Thursday, January 18, 2024

Review: Cold as Hell by Rhett C. Bruno and Jaime Castle

Books with supernatural characters, like werewolves and vampires, tend not to make the top of my reading list. Sure, I'm down for the occasional zombie apocalypse, but I've never been into storylines packed with mythical monsters. So I was more than a little surprised when I found myself thoroughly engrossed in Rhett C. Bruno and Jaime Castle's Cold as Hell, a book that squarely falls into this genre.

Cold as Hell delivers in a few different ways. First of all, I'm loving the historic Wild West setting. It's like I'm getting a side order of historical fiction with my fantasy plotline. And then there's the well-balanced main character: James Crowley. Sure, Crowley is (or rather, was?) an outlaw bastard, but he's also kind, thoughtful, inventive, and honorable. Bruno and Castle have created a main character that I can proudly root for, and one that I can learn a thing or two from.

The book includes just enough philosophical musings on topics like free will and the struggle between good and evil to be interesting, without getting bogged down in minutiae. I think the book navigates issues of racial and religious diversity reasonably well. On one hand, the majority of the secondary characters fit predictable stereotypes: from cruel and indifferent outlaws, to full of themselves sheriffs, to a cryptic-talking Native American sage. Some of these tropes are tired, others may be downright offensive. Yet, the authors have endowed Crowley with a degree of self-awareness that lets him navigate his world with something approaching nuance. All this is to say that Crowley comes across as relatively enlightened, and my modern sensibilities appreciate this.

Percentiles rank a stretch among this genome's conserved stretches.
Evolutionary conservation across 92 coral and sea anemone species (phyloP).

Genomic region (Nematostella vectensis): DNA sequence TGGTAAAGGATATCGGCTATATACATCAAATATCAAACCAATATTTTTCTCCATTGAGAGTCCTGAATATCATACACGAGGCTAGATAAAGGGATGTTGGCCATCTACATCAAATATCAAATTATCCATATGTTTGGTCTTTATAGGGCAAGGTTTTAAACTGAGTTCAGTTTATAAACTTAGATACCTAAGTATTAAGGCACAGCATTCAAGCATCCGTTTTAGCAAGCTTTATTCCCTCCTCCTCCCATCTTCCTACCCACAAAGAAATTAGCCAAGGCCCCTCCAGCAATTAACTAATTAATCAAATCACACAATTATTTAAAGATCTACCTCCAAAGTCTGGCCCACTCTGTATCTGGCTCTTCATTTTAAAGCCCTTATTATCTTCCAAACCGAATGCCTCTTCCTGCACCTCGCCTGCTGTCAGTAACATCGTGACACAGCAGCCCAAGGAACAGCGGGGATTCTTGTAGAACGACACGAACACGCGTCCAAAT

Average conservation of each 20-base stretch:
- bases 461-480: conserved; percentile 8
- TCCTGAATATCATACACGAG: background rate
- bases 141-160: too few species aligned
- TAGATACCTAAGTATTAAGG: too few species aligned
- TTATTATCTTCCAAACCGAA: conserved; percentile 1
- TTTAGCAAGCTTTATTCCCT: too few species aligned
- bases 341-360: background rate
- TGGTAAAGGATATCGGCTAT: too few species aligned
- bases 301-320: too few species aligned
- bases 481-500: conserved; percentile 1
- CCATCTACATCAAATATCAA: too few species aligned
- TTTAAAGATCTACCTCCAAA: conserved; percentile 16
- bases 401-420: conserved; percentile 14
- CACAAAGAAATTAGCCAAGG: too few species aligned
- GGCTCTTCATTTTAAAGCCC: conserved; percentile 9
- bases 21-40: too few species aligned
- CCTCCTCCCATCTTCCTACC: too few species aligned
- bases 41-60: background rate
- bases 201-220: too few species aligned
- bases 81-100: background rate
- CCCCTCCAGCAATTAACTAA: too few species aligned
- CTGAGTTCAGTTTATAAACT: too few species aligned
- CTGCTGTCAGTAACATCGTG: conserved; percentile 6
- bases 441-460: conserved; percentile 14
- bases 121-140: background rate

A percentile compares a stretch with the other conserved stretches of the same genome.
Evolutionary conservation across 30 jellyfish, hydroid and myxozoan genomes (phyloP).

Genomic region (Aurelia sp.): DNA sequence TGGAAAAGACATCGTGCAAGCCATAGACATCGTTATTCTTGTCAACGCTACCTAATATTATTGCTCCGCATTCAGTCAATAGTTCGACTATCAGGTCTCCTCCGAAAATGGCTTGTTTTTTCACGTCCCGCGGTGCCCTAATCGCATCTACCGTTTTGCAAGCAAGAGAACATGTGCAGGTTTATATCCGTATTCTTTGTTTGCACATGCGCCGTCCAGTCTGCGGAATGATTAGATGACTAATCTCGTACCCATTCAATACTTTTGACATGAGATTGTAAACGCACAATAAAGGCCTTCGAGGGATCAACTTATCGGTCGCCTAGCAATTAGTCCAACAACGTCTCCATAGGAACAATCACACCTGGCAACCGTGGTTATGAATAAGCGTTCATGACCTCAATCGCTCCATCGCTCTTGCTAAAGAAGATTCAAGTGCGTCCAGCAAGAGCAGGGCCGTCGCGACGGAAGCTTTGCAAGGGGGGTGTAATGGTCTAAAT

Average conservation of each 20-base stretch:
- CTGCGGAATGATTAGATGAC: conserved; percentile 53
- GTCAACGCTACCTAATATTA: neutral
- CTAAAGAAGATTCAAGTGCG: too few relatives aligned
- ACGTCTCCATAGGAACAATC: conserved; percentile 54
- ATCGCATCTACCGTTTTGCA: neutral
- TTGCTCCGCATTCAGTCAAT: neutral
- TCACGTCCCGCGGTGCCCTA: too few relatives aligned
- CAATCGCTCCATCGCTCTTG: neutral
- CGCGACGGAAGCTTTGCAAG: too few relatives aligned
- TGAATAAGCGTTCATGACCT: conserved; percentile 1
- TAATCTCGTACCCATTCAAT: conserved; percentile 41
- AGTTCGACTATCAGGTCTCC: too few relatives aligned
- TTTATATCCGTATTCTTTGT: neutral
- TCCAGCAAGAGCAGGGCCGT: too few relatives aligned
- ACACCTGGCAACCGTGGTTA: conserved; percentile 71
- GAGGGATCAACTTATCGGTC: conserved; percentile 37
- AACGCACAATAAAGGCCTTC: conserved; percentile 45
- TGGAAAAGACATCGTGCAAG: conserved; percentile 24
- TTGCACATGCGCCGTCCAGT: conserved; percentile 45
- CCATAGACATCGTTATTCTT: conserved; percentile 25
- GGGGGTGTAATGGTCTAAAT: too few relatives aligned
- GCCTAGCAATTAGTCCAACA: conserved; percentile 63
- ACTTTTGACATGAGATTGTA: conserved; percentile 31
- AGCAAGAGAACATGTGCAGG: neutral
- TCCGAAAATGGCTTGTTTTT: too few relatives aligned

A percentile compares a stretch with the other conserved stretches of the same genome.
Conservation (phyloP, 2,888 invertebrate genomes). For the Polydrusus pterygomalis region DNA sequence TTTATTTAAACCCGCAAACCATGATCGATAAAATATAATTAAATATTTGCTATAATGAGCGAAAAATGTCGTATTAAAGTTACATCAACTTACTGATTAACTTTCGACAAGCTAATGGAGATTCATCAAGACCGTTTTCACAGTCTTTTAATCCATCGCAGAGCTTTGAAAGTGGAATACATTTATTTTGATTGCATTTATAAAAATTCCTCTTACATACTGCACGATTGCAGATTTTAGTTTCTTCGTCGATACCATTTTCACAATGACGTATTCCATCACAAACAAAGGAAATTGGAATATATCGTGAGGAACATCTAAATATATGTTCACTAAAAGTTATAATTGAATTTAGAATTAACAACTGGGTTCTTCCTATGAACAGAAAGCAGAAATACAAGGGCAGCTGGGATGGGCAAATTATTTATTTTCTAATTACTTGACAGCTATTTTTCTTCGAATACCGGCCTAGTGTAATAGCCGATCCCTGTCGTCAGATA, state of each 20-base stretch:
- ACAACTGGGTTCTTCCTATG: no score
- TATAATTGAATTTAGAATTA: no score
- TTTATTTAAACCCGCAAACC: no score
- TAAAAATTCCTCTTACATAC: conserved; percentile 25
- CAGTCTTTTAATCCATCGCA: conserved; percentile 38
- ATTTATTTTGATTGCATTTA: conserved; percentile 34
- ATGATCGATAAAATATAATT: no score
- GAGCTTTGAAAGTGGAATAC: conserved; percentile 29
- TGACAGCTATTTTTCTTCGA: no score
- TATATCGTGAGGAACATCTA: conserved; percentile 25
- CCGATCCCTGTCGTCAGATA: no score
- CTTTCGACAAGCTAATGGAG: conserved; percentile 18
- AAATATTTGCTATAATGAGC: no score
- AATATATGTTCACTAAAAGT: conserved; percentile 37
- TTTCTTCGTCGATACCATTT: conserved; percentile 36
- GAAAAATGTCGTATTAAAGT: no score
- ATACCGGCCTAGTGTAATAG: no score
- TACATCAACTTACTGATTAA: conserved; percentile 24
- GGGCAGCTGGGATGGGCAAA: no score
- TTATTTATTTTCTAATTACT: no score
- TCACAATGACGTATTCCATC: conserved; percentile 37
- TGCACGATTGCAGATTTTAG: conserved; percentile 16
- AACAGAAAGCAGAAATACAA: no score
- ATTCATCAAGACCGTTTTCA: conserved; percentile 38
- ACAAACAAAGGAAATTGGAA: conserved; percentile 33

The book has the additional challenge of needing to balance religious diversity along with racial diversity. The primary premise of the book hinges on the existence of an old-school biblical God. And yet Bruno and Castle found a way to make space for Native American faith traditions, allowing them to exist simultaneously and authentically.

But what really makes the book work is its voice. And I don't mean the tone of the text; I'm talking about the actual voice of the narrator who read the book to me. Roger Clark is the actor who voices Crowley in the audio version of the book, and his performance is brilliant. Clark's distinctive western drawl brings Crowley to life in a way that's hard to appreciate until you've heard it.

My only complaint with Cold as Hell is that by the end, it started to get tedious. I appreciate the detailed account of every stage of Crowley's adventure, but at some point, I was like, man, this is just a bit much. Still, that's a minor complaint and I'm eager to see where the next book takes me.

Bottom line: Cold as Hell is a fun read. After recently tackling weightier topics, I didn't realize how much I needed a good old-fashioned western shoot 'em up. Throw in the fantasy element and you've got a clever "page-turner" I couldn't put down.

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